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Climate - Sept 16

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Arctic ice loss: Northwest Passage now open, says space agency

AFP
The Northwest Passage, the dreamed-of yet historically impassable maritime shortcut between Europe and Asia, has now fully opened up due to record shrinkage of Arctic sea ice, the European Space Agency (ESA) said on Friday.

It released a mosaic of images, taken in early September by a radar aboard its Envisat satellite, which showed that ice retreat in the Arctic had reached record levels since satellite monitoring began in 1978.
(14 September 2007)
Contributor SP writes:
ESA show the dramatic difference between now (Sept 2007) and the same time last year. Truly rapid change is indicated.

BA: Other related stories from:
Arctic thaw opens fabled trade route (The Observer)
Arctic Ice Melt Opens Northwest Passage (Associated Press)


Bush aide says warming man-made

Roger Harrabin, BBC
The US chief scientist has told the BBC that climate change is now a fact.

Professor John Marburger, who advises President Bush, said it was more than 90% certain that greenhouse gas emissions from mankind are to blame.

The Earth may become "unliveable" without cuts in CO2 output, he said, but he labelled targets for curbing temperature rise as "arbitrary".

His comments come shortly before major meetings on climate change at the UN and the Washington White House.

There may still be some members of the White House team who are not completely convinced about climate change - but it is clear that the science advisor to the President and director of the Office of Science and Technology Policy is not one of them.
(14 September 2007)


'Climate change: The limits of consensus'

Joseph Romm, Gristmill
A must-read article from Science on the underestimation of climate change impacts
---
The new issue of Science has a terrific article that underscores many of the points I have been making here. Its central argument is that the scientific consensus most likely underestimates future climate change impacts, especially in the crucial area of sea-level rise and carbon-cycle feedbacks.

The authors are highly credible, led by Princeton's Michael Oppenheimer, one of the most widely published climate experts. I will excerpt the article here at length ($ub. req'd):

The emphasis on consensus in IPCC reports, however, has put the spotlight on expected outcomes, which then become anchored via numerical estimates in the minds of policy-makers. With the general credibility of the science of climate change established, it is now equally important that policy-makers understand the more extreme possibilities that consensus may exclude or downplay.

....[N]ational governments now need to confront a more fundamental question of how often they need comprehensive assessments of climate change. Addressing the special risks entailed in particular aspects of the climate system, like the ice sheets or carbon cycle, might be better approached by increasing the number of concise, highly focused special reports that can be completed relatively quickly by smaller groups, perhaps even by competing teams of experts. At this juncture, full assessments emphasizing consensus, which are a major drain on participants and a deflection from research, may not be needed more than once per decade.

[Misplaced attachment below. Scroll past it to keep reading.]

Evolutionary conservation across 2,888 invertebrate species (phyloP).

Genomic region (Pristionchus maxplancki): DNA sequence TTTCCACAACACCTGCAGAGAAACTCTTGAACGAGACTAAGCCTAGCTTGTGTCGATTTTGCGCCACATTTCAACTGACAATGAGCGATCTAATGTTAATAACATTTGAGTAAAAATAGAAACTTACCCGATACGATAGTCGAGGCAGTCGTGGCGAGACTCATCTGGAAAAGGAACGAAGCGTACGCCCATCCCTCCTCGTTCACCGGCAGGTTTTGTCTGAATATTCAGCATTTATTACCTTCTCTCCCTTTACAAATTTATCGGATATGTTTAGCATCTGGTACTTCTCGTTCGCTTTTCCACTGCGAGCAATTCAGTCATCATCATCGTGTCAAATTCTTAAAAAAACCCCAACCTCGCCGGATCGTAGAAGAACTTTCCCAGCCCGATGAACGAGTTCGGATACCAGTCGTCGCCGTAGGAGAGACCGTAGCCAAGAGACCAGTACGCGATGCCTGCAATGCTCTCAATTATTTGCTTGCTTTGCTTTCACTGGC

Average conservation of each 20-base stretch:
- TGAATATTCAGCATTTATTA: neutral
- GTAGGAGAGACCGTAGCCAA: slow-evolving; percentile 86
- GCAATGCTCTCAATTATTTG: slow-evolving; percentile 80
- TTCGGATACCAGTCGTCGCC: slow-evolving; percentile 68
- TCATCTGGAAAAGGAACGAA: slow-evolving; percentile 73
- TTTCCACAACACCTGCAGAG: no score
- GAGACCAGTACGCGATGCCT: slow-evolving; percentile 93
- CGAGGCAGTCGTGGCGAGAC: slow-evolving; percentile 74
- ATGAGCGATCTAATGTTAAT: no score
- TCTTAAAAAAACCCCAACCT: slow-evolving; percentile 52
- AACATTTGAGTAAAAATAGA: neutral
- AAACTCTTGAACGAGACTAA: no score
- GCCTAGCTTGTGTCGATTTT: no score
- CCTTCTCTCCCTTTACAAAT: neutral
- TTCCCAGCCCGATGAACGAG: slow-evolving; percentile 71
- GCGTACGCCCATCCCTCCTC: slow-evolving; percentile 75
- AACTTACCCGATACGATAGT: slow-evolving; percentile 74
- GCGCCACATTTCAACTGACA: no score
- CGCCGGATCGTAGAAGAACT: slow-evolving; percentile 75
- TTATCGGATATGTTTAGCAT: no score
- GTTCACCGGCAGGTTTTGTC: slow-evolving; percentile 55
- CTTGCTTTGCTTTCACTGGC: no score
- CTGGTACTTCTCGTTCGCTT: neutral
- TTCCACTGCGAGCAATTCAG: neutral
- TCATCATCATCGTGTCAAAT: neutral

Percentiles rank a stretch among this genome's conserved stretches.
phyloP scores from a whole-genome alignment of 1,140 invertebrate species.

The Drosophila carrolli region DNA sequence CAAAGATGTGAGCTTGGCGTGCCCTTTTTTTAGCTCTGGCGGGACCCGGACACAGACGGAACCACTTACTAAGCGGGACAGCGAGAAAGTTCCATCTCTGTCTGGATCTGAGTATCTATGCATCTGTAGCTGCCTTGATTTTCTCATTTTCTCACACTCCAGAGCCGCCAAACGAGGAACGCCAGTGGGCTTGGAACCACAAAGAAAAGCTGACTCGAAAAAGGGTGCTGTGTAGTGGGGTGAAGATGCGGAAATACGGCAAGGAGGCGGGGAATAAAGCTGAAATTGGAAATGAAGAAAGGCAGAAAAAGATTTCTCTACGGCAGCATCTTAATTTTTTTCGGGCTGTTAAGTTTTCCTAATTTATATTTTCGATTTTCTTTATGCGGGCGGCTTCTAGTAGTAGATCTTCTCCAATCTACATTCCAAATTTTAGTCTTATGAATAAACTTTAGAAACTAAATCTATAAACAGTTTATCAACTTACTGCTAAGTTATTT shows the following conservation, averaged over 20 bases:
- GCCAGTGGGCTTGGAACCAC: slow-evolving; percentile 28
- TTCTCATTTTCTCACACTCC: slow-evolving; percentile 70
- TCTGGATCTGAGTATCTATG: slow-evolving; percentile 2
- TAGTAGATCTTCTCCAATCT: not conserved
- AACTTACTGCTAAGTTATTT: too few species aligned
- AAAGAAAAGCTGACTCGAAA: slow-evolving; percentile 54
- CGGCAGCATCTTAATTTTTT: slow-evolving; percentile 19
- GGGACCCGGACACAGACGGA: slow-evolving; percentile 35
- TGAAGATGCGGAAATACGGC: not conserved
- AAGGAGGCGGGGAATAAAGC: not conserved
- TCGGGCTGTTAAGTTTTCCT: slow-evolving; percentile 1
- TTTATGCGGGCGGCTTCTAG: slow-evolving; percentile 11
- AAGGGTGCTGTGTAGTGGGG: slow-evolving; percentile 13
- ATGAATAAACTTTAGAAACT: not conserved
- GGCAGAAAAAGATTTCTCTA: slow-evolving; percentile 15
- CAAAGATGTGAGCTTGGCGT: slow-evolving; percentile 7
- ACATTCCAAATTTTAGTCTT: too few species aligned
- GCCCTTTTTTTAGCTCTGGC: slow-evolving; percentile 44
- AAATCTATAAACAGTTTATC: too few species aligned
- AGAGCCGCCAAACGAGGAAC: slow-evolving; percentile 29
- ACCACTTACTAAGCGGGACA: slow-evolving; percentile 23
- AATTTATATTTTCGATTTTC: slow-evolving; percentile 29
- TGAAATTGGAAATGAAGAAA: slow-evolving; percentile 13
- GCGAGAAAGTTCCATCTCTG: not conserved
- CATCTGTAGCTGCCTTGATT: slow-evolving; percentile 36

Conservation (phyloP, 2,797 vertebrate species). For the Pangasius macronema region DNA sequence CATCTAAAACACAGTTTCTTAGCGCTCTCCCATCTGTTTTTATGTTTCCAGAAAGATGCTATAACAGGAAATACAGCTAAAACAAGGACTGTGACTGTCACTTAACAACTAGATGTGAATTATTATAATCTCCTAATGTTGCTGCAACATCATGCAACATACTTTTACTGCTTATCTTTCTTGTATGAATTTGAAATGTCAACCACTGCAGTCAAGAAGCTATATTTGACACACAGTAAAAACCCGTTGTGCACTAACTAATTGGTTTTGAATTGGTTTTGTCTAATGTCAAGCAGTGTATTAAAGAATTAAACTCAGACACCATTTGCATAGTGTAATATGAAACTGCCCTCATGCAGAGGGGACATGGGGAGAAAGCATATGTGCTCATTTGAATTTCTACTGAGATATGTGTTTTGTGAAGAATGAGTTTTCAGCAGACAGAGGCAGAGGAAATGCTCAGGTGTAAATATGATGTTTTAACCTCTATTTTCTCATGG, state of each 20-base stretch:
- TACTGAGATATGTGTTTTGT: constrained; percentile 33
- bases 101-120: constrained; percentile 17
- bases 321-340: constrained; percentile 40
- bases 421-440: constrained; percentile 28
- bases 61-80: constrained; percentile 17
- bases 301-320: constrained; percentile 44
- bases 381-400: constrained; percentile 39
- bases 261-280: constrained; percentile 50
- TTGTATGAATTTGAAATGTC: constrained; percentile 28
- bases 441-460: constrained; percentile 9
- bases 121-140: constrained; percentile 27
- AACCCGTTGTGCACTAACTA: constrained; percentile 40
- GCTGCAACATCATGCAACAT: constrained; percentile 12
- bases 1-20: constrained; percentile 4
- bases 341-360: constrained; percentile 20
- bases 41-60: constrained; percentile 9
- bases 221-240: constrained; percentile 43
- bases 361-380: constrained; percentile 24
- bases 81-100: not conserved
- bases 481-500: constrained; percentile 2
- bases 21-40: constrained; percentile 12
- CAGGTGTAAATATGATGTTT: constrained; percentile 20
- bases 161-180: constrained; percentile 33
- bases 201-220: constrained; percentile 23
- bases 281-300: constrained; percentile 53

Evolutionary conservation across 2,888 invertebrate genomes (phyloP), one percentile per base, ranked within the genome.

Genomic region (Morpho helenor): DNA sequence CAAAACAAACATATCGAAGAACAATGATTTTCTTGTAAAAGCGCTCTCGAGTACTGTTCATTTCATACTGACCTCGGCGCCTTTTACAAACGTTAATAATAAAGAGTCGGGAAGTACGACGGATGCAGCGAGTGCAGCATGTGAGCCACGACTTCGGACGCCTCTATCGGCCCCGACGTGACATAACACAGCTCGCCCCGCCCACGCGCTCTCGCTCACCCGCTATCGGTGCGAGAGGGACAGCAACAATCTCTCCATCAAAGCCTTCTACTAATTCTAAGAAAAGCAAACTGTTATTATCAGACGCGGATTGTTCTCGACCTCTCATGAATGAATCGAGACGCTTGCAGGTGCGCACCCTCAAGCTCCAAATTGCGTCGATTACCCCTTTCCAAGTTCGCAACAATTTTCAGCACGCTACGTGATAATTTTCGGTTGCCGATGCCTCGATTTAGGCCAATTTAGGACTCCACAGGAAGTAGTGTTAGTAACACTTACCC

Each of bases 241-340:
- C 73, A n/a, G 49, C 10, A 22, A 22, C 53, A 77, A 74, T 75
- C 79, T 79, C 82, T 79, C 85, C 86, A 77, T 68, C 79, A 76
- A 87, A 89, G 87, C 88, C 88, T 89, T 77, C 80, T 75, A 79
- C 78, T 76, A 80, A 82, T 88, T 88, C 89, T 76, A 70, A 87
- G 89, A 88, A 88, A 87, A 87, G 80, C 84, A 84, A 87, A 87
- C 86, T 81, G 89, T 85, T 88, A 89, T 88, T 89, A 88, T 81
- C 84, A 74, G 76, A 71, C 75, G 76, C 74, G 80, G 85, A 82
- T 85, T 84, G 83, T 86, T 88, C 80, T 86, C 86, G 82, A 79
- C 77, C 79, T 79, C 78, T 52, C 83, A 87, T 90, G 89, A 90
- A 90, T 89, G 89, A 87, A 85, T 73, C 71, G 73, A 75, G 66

(14 September 2007)


Panel Faults Emphasis of U.S. Climate Program

Andrew C. Revkin, New York Times
An effort by the Bush administration to improve federal climate research has answered some questions but lacks a focus on impacts of changing conditions and informing those who would be most affected, a panel of experts has found.

The Climate Change Science Program, created in 2002 by President Bush to improve climate research across 13 government agencies, has also been hampered by governmental policies that have grounded earth-observing satellites and dismantled programs to monitor environmental conditions on earth, concluded the report, issued by the National Academies, the nation's pre-eminent scientific advisory group.

In a printed statement, Veerabhadran Ramanathan, the panel's chairman, said that the program's basic scientific efforts had constituted "an important initiative that has broadened our knowledge of climate change."

Among other things, the report noted, the effort has helped resolve disputes over whether the earth's atmosphere is warming significantly or not, allowing scientists to compare data and agree that warming is occurring.

But the report cited more problems than successes in the government's research program. Of the $1.7 billion spent by the program on climate research each year, only about $25 million to $30 million has gone to studies of how climate change will affect human affairs, for better or worse, the report said.
(14 September 2007)
AP has a more direct headline: Study: Cutbacks imperil climate research.


Insurance industry joins climate change fight

Staff and agencies, Guardian
The insurance industry today launched a major initiative to help tackle climate change and encourage consumers to be more environmentally friendly, which could lead to the introduction of more "green" insurance policies.

A group of global insurers, reinsurers and brokers has developed a set of ClimateWise principles that aim to do everything from reducing the environmental impact of their own businesses to rewarding customers for cutting their greenhouse gas emissions.
(13 September 2007)

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